The interior is marked by an entrance space flanked by two rooms, followed by the large rectangular hall, flanked on either side by two landing steps and two accessways to further spaces.[1] The hall is the principal celebration space, with a domed ceiling, and is contoured on the upper level by a balcony with two rows of arranged chairs.[1] The remainder of the interior is decorated with Hebrew passages from the Torah, complemented by Moroccan-Sephardic decorations.[1]


According to the official blog of the community, it includes about 500 Jews originally from more than thirty countries and gathers all standards and degrees of observance of Judaism. In recent years, the members of the community have connected the organization with the rest of the Jewish world, written the Community's rules, restored the synagogue building, organized departments and created the necessary conditions for Jewish life to flourish again in Oporto. The organisation has a beit din, two official rabbis, and structures for kashrut. It offers courses to schoolteachers to combat anti-Semitism, and has a Jewish Museum,[3] a cinema, films about its history, and cooperation protocols with the Portuguese state, the Israeli Embassy to Portugal, B'nai B'rith International, the Anti-Defamation League, Keren Hayesod, and Chabad Lubavitch, as well as with the Oporto Diocese[4][5][6][7] and Oporto's Muslim community.

The community has an “ecumenical approach” to relating to their non-Jewish neighbors and focuses on education and outreach, cooperating and working on joint projects with the Catholic diocese and Muslim communities.[8]

The creation of the Jewish Museum of Oporto is included in a strategy of the local Jewish community to fight antisemitism. This strategy includes school visits to Kadoorie Mekor Haim Synagogue, films about the history of the Jews in Portugal; courses for secondary school teachers and others who are interested in themes relating to Judaism and the history of the Jews, and visits to the city’s Holocaust Museum.

In 2021, the film "1618", produced as part of the social and cultural project between the Jewish and Catholic communities of Porto, becomes the most awarded Portuguese film ever.[9][10]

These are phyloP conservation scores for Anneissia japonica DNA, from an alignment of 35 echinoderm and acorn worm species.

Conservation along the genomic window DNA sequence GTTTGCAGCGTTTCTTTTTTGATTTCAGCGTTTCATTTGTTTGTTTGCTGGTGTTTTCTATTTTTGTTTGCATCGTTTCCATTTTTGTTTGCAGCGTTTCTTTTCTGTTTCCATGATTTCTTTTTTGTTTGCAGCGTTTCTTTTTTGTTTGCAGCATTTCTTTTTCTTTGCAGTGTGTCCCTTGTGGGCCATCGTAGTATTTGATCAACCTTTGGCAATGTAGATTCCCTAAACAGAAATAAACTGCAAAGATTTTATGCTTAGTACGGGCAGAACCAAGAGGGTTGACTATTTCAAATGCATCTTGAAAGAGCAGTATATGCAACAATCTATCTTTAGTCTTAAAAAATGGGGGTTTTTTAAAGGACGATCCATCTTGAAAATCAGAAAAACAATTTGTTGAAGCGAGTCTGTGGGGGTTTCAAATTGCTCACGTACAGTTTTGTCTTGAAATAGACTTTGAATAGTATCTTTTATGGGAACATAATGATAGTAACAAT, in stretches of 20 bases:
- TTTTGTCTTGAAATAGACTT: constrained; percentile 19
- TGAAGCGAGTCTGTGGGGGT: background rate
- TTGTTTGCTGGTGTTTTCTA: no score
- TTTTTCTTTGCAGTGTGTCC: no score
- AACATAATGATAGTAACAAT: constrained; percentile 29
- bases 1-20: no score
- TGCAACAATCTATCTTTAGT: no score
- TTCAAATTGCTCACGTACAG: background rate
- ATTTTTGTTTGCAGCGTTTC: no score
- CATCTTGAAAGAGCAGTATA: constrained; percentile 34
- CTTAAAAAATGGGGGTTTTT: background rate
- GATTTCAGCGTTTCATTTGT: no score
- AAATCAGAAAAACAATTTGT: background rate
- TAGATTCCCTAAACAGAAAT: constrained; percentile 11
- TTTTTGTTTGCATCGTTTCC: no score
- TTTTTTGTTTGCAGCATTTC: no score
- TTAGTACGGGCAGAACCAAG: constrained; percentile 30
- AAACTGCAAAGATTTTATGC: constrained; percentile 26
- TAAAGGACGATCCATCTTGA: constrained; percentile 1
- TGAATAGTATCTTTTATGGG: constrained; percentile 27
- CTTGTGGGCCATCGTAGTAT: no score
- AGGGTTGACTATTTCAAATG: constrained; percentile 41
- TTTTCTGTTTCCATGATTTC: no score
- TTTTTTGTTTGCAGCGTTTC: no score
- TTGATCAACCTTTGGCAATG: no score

In January 2019, the President of the Republic, Marcelo Rebelo de Sousa, visited the Porto Synagogue, where he attended the celebration of the Shabbat Cabalat, after which he took the floor. Upon arrival, the Head of State was received by the President of the Jewish Community of Porto, Dias Ben Zion, and by the Chief Rabbi, Daniel Litvak.[11]

In September 2020, the Jewish Community of Porto was received by the Mayor of Porto, Rui Moreira, in the City Hall. The Mayor welcomed the leadership of a rapidly growing and rejuvenating community in the city, representing about 500 Jews from more than 30 countries.[12]

In January 2021, the Holocaust Museum of Porto opened, the first of its kind in the Iberian Peninsula.[13][14][15]

Kadoorie Library

See alsoEdit


  1. ^ a b c d e f g h i j k l m n o p q r s t u v w x y z aa ab ac ad Sereno, Isabel (1998), Sinagoga do Porto/Sinagoga Kadoorie Mekor Haim/Museu Judaico do Porto (IPA.00005567/PT011312070213) (in Portuguese), Lisbon, Portugal: SIPA – Sistema de Informação para o Património Arquitectónico, retrieved 7 May 2017
  2. ^ Elvira de Azevedo Mea and Inácio Steinhardt (1997), p.222
  3. ^ Oporto, Jewish Community (12 March 2021). "Jewish Museum of Oporto".{{cite web}}: CS1 maint: url-status (link)
  4. ^ "Comunidades Judaica e Católica do Porto doam 20 mil euros a quatro instituições de pobreza".
  5. ^ AFP, Par. "Les communautés juive et catholique de Porto luttent contre l'antisémitisme". fr.timesofisrael.com (in French). Retrieved 2021-03-05.
  6. ^ "Porto's Jews and Catholics join forces for unique interfaith event". The Jerusalem Post | JPost.com. Retrieved 2021-03-05.
  7. ^ "AP News - Jewish and Catholic Communities of Oporto Present Project to Fight Against Antisemitism". B'nai B'rith International. Retrieved 2021-03-05.
  8. ^ Rudee, Eliana (2021-04-26). "Jews of Portugal and their recent rebirth". JNS.org. Retrieved 2021-04-27.
  9. ^ "Jewish, Catholic communities in Portugal use film to fight antisemitism". The Jerusalem Post | JPost.com. Retrieved 2021-07-21.
  10. ^ "Jews, Catholics in Portugal step up efforts to battle antisemitism". Israel Hayom. 2021-07-18.{{cite web}}: CS1 maint: url-status (link)
  11. ^ "Presidente da República visitou Sinagoga do Porto".
  12. ^ "Comunidade Judaica do Porto foi hoje recebida por Rui Moreira na Câmara". 15 September 2020.
  13. ^ Assor, Miriam (12 January 2021). "Museu do Holocausto do Porto abre no Porto". Sábado. Retrieved 6 February 2021.{{cite news}}: CS1 maint: url-status (link)
  14. ^ Porto, Jewish Community (9 January 021). "Holocaust Museum of Oporto". Wikipédia - Jewish Community of Oporto. Retrieved 6 February 2021.{{cite news}}: CS1 maint: url-status (link)
  15. ^ "First Holocaust museum to be inaugurated in Oporto, Portugal". The Jerusalem Post | JPost.com. Retrieved 2021-03-05.

External linksEdit


  • Mandim, David (19 August 2015), "A maior Sinagoga Ibérica tem as suas portas abertas", Diário de Notícias (in Portuguese), p. 20
  • Pires, Sérgio (29 January 2015), "Muro da Sinagoga do Porto já está a ser erguido com ajuda israelita", Diário de Notícias (in Portuguese), p. 29
  • Quaresma, Maria Clementina de Carvalho (1995), Inventário Artístico de Portugal: cidade do Porto (in Portuguese), Lisbon, Portugal
  • Queirós, Óscar (28 June 2015), "500 convidados na inauguração do Museu Judaico", Jornal de Notícias (in Portuguese), Lisbon, Portugal, p. 22
  • O Público (in Portuguese), 22 January 1996
  • "Entrevista com Joshua Ruah", Patrimónia, Identidade, Ciências Sociais e Fruição Cultural (in Portuguese), 1 November 1997
  • Mea, Elvira de Azevedo; Steinhardt, Inácio (1997), Ben-Rosh. Biografia do Capitão Barros Basto, Lisbon, Portugal